Click here for a printable version of this page.
Atomic Physics Seminars
| Special Colloquium/Atomic Seminar
Monday, February 14, 2000
Physics Building, Room 203
Note special time.
Note special room.
[Host: Louis Bloomfield]
"Quantum Noise in Simple Atomic Systems"
Counter-intuitive predictions of quantum mechanics are most
readily explored in the field of optics, where table-top experiments
suffice to make sensitive measurements. A single atom, radiating in free
space, is the simplest and most fundamental quantum optical system. It is
particularly attractive for study of multiple measurements on a quantum
system because, quite unlike the situation for a classical radiator, the
detection of a radiated photon directly affects the probability of a
subsequent emission. Indeed, measurement of fluctuations in the radiated
intensity provided the first experimental evidence for such
counter-intuitive quantum effects as photon antibunching and
sub-Poissonian light. However, quantum fluctuations in the optical phase
of the radiated light remain relatively unexplored. Especially remarkable
is the fact that "squeezing" in single-atom fluorescence, a
phase-sensitive quantum effect first predicted in 1981, has long eluded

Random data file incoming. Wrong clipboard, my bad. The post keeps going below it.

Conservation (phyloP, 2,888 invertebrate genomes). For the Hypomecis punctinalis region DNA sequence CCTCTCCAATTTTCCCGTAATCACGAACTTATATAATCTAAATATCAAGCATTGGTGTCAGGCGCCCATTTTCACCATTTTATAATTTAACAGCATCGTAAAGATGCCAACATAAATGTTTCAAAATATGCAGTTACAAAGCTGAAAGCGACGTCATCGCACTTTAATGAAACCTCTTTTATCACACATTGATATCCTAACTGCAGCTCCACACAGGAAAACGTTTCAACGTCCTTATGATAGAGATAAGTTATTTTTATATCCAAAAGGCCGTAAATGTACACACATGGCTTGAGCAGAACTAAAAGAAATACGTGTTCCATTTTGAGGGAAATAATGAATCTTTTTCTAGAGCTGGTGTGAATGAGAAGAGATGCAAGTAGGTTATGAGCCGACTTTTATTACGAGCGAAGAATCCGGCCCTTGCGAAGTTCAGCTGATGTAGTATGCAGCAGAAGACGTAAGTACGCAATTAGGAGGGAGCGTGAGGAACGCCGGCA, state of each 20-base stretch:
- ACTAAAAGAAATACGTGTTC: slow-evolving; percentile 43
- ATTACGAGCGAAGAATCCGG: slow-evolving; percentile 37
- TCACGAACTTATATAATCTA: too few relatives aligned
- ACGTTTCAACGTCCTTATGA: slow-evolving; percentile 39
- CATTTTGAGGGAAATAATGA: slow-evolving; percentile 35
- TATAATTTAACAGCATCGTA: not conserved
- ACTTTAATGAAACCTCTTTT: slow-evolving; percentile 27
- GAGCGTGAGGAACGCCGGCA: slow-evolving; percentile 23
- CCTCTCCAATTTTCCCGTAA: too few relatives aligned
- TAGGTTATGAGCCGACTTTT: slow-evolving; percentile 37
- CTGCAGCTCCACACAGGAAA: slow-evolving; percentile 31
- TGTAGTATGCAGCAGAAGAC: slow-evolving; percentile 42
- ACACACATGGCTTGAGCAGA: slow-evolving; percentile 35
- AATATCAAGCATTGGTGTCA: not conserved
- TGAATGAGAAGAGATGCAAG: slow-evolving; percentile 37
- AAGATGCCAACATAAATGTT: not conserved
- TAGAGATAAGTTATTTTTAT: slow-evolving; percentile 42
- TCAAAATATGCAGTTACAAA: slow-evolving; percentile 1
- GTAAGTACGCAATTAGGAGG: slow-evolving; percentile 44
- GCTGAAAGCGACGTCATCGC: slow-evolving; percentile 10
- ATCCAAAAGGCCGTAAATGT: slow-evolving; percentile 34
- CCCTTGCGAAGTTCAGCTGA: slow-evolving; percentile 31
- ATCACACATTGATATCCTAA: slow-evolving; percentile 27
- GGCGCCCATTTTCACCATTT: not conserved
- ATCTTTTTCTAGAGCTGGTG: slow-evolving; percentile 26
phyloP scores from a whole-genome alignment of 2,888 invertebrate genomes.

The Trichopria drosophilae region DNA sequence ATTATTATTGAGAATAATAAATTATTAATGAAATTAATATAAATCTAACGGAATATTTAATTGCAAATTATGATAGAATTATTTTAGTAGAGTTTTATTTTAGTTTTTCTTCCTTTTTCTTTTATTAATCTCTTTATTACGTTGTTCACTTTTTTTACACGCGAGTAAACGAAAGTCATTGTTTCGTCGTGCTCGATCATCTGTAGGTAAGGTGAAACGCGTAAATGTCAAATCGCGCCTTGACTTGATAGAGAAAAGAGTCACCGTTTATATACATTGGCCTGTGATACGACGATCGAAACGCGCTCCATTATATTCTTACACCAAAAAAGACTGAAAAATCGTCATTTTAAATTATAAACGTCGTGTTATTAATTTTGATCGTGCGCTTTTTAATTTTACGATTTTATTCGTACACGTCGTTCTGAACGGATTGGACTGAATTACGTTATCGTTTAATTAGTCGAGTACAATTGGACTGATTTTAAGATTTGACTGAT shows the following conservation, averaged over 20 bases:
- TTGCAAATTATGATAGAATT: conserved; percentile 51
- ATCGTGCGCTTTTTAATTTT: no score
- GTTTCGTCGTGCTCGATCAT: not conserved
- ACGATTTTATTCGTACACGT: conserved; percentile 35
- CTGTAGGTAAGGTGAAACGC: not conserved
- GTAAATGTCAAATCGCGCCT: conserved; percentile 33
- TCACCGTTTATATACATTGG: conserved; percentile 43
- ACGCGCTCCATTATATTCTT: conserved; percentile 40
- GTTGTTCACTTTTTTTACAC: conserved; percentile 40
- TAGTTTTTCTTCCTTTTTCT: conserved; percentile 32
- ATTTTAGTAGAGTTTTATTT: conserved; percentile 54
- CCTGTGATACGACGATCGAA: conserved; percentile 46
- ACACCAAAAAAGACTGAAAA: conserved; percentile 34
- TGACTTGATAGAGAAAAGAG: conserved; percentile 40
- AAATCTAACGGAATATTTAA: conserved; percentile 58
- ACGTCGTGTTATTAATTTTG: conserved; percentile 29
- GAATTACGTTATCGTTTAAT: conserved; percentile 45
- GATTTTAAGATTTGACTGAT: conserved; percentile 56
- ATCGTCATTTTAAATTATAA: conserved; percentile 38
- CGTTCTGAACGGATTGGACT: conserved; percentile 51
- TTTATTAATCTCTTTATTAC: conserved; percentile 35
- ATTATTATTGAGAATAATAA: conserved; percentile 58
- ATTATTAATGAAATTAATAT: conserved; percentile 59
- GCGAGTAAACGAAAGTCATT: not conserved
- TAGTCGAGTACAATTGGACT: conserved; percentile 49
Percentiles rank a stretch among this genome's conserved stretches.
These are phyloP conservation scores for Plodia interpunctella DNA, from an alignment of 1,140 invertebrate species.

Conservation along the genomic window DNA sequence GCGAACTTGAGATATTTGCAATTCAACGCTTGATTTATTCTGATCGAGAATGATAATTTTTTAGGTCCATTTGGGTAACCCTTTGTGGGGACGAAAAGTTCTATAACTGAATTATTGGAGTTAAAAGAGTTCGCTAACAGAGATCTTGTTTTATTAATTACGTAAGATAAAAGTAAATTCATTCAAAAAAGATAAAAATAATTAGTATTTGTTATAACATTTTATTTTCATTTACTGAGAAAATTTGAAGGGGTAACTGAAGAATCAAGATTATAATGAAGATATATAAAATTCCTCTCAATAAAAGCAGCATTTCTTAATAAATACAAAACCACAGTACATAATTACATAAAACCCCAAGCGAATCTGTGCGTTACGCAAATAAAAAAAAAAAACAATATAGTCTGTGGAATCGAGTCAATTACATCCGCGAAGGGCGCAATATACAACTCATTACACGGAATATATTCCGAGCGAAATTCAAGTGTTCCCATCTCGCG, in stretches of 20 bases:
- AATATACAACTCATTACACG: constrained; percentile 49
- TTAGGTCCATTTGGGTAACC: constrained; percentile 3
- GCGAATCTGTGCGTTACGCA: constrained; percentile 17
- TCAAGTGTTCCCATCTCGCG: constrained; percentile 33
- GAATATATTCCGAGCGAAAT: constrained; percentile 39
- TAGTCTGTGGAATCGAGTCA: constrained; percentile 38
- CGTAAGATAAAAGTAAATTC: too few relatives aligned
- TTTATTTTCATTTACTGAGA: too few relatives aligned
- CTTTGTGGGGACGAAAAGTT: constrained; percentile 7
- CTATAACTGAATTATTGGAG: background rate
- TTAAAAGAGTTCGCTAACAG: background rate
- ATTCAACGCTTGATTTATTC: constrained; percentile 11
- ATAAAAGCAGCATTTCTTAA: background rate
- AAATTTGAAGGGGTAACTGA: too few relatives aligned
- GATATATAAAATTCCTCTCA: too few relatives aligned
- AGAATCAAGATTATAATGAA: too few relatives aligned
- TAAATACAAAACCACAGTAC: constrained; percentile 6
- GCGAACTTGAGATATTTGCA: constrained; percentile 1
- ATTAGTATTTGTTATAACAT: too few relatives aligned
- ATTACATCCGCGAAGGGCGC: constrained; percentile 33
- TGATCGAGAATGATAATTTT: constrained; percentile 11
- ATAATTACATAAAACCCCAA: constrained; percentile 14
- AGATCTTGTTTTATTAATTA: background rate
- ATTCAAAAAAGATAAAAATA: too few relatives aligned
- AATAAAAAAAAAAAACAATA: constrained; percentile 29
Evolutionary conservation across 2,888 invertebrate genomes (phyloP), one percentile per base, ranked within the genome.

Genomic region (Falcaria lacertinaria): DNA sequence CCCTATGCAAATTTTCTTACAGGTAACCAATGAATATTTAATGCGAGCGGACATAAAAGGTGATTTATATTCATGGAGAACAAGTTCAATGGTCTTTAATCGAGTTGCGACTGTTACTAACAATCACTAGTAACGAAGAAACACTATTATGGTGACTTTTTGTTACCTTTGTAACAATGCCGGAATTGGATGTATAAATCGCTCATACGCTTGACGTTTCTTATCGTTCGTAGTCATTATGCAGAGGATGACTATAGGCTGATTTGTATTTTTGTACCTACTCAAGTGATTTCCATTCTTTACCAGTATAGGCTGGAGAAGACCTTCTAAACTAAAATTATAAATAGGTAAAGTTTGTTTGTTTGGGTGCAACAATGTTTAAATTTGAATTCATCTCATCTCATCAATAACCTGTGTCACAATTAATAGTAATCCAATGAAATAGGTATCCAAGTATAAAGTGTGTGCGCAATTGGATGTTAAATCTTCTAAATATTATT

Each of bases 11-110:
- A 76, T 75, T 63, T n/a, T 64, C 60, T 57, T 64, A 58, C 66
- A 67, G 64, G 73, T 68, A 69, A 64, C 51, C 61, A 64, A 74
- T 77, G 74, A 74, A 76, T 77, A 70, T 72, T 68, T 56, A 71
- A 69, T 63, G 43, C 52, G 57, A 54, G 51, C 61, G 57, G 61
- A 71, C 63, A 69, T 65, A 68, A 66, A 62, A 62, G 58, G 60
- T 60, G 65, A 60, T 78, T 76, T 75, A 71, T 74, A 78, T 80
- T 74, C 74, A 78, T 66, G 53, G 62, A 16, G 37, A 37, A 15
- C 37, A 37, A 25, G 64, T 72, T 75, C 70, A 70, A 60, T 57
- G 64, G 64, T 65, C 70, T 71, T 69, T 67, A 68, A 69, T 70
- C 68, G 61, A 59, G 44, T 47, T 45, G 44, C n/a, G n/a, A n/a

direct observation despite receiving considerable attention. The reason is
that measurement of phase-sensitive nonclassical effects in atomic
fluorescence presents severe experimental challenges.
In this talk I will describe how we recently overcame these challenges to
make the first measurements of single-atom squeezing spectra in the
phase-dependent fluorescence of atoms radiating in free space. Our
experimental scheme permits a valid comparison of the observations with
our predictions, thus yielding a new and simple physical picture of
phase-dependent quantum noise in atomic fluorescence. Results of a direct
measurement of the two-time field correlations will also be presented. Our
measurements help elucidate the basic atomic processes underlying
"squeezing". Our observations are especially important because the
measurement accuracy in current state-of-the-art cold atom interferometers
and frequency standards is limited by quantum noise. Controlling the
phase-dependent quantum noise may enable measurement beyond quantum
To add a speaker, send an email to
Please include the seminar type (e.g. Atomic Physics Seminars), date, name of the speaker, title of talk, and an abstract (if available).